A new £1 million videogame project is looking to encapsulate the complex and disquieting realities of climate change – by handing you control of the earth.
The game, currently entitled Climate Challenge 2010, has been in development at Oxford studio Red Redemption for around 24 months. The turn-based micro-management title allows people to play god for two hundred virtual years – giving you free reign to treat the earth as you wish before watching the consequences unfold.
And to ensure that the earth’s bewildering ecosystems are successfully simulated, Red Redemption has enlisted Dr Myles Allen – one of Britain’s leading climate scientists from Oxford University – to help formulate the game’s climate change engine.
Climate Challenge 2010 uses Dr Allen’s well-known climate science model, which has previously featured in the science journal Nature. The game will be published during summer, released on PC both in physical format and also via digital platforms such as Steam and Direct2Drive.
Dr Allen said videogames provide a great opportunity to traffic vital information to the wider public.
“Providing science for games is a new field for me,” he said, “but public engagement with the issues surrounding climate change is vital and videogames are a great way of reaching millions of people.”
Perhaps what will emerge as Climate Challenge 2010’s greatest triumph is how the mere simulation of climate change – the simple presentation of the scientific model – could remove the vehemence that damages the flow of scientific debate.
So emotionally charged is the dispute (or, if you must, ‘non-dispute’) surrounding climate change that the scientist at the centre of the ‘climategate’ email scandal recently admitted that he considered suicide after being subjected to global public outcry.
Former University of East Anglia Professor Phil Jones was accused of suppressing data which challenged the issue of climate change. The scandal sparked off after his emails were hacked and posted online by climate-change sceptics. Professor Jones has since been hit by numerous death threats, has lost a stone in weight, and is currently on medication.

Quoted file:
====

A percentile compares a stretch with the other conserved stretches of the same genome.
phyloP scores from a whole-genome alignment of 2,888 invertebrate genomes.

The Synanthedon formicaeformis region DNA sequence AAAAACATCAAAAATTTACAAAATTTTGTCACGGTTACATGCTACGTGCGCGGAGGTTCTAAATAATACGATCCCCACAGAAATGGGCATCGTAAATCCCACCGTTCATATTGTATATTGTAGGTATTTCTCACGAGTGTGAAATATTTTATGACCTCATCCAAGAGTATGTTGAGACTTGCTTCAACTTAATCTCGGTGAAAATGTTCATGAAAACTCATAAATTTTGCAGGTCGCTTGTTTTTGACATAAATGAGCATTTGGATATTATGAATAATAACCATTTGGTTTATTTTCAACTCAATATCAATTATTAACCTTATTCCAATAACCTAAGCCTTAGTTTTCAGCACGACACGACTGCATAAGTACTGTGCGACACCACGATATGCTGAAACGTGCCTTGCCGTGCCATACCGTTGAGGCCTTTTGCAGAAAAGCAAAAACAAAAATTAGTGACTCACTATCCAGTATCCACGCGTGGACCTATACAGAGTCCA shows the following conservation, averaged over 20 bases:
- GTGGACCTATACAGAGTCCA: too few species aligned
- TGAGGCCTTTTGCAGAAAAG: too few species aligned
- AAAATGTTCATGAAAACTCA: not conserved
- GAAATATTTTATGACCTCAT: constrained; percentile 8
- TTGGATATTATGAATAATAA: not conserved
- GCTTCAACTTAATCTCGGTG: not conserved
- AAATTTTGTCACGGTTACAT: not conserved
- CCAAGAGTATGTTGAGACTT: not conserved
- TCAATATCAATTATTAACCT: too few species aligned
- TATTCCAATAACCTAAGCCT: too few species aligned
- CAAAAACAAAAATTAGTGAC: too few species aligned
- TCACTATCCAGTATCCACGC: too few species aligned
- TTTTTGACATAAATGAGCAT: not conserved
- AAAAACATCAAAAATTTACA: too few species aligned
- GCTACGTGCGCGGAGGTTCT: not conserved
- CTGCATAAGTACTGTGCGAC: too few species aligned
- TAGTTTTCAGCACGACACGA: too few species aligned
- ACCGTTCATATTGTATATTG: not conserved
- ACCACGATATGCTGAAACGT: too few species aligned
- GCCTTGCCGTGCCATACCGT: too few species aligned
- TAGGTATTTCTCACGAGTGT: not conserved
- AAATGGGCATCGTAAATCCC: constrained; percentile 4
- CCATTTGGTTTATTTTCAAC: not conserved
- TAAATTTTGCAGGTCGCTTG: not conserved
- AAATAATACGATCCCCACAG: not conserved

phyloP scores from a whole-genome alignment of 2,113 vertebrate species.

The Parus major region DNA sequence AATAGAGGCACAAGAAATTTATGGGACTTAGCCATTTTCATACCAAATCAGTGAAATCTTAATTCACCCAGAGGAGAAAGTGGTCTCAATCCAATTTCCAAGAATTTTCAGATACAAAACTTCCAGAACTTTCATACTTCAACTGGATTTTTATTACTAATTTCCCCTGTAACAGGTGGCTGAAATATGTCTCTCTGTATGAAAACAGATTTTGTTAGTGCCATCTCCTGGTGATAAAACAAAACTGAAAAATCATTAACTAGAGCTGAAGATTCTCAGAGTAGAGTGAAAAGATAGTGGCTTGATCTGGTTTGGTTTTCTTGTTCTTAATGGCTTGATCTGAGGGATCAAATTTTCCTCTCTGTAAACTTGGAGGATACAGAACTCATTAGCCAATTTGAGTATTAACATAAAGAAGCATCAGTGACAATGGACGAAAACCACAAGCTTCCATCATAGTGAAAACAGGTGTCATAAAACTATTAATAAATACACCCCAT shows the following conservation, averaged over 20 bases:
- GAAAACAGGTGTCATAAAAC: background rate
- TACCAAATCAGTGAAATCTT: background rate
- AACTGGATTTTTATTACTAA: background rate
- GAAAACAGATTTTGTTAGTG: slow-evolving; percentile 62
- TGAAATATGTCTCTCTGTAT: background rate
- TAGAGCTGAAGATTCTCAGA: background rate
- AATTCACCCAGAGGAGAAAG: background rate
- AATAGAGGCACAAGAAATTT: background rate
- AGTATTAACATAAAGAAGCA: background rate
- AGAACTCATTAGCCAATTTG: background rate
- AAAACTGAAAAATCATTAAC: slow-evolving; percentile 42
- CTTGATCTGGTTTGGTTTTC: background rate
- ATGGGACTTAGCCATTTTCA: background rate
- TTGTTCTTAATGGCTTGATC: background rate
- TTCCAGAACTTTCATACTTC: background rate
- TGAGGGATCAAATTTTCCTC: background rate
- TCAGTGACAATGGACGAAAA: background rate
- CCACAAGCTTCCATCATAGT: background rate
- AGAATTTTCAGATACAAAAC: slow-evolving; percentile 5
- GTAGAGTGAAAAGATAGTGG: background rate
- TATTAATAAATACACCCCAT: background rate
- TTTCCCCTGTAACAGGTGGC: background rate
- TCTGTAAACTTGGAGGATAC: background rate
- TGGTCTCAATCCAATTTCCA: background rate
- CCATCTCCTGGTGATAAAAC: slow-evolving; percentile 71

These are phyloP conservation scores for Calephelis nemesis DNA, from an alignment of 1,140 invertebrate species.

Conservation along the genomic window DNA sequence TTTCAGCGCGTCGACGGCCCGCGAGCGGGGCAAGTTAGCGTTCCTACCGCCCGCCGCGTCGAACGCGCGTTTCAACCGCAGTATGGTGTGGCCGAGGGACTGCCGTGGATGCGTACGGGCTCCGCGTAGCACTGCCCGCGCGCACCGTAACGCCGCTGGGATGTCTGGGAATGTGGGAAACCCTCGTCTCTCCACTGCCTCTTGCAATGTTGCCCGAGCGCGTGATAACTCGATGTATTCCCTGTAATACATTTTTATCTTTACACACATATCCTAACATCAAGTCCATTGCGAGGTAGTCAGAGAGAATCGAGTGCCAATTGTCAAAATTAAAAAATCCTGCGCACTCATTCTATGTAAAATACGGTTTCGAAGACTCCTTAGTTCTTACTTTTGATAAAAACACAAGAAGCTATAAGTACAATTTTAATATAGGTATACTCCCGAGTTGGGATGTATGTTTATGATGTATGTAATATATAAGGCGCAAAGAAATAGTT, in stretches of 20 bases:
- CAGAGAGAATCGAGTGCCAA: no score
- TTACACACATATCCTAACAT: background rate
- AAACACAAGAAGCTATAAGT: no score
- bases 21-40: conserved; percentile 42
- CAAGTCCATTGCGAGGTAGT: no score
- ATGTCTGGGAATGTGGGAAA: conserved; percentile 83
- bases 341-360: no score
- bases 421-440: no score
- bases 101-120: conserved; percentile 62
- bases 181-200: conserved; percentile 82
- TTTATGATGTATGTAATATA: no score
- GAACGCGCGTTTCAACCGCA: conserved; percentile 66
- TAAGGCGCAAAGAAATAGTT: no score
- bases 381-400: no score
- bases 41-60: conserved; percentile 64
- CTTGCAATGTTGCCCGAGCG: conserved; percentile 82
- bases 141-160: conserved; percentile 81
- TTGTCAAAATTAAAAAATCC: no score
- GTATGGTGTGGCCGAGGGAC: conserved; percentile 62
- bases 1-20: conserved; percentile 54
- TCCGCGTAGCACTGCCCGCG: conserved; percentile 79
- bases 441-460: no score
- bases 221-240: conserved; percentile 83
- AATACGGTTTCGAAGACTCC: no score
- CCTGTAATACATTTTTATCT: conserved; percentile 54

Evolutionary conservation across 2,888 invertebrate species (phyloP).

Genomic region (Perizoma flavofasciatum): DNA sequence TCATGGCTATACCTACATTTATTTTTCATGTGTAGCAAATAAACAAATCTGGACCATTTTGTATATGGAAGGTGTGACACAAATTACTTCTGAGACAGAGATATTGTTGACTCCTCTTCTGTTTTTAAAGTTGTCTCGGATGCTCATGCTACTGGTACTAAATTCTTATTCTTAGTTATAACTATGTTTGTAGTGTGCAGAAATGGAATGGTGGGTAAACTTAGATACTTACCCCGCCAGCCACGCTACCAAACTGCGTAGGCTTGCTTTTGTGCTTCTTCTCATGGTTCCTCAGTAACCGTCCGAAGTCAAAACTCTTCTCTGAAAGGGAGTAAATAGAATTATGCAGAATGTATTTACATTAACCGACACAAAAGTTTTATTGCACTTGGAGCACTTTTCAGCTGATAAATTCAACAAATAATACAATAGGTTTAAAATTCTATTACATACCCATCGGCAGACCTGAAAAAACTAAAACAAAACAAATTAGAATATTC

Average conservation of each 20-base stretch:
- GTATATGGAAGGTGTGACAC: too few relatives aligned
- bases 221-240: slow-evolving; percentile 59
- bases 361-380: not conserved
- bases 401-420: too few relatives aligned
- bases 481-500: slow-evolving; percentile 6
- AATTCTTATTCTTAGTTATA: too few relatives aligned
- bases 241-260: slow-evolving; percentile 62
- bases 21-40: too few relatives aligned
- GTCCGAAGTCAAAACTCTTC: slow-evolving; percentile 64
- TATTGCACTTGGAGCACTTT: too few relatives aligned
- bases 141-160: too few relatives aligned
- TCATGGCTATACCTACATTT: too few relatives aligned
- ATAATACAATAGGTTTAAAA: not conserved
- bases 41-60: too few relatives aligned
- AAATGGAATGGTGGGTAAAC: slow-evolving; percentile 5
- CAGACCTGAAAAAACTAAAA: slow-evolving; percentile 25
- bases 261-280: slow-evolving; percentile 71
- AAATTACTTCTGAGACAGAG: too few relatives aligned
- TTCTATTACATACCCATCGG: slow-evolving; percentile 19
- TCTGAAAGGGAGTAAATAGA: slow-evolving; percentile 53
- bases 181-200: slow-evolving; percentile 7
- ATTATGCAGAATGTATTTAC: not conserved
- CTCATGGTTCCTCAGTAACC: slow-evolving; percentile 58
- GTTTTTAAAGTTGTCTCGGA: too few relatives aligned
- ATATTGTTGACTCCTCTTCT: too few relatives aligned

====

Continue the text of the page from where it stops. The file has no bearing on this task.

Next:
Climate Challenge 2010 may allow people to view the data without being so emotionally stringed to either side of the debate.
Red Redemption’s Ian Roberts said that the game’s accurate depiction of a climate model remains a key element.
“Accurate real-world data is used in many videogames,” he said. “Take a motor racing game, you need to know how a car responds when a player brakes or turns too sharply. A climate based game is similar but you can't test drive the climate. So we needed the expertise of a real scientist. That's why Dr. Allen’s input is so important."
Climate Challenge 2010 is a sequel to the highly successful Flash game, Climate Challenge, also developed by Red Redemption. The first game, sponsored by the BBC, has been played online by nearly 1 million people since its 2007 launch.
Oxford-based Red Redemption was founded in 2001 and carries a ten-man team. The Serious Games group is focussed on producing socially conscious, commercial games that aim to be socially-positive, fun, relevant, rewarding and scientifically accurate.
Red Redemption MD Klaude Thomas believes the game will stand out as “timely and highly appealing to players”.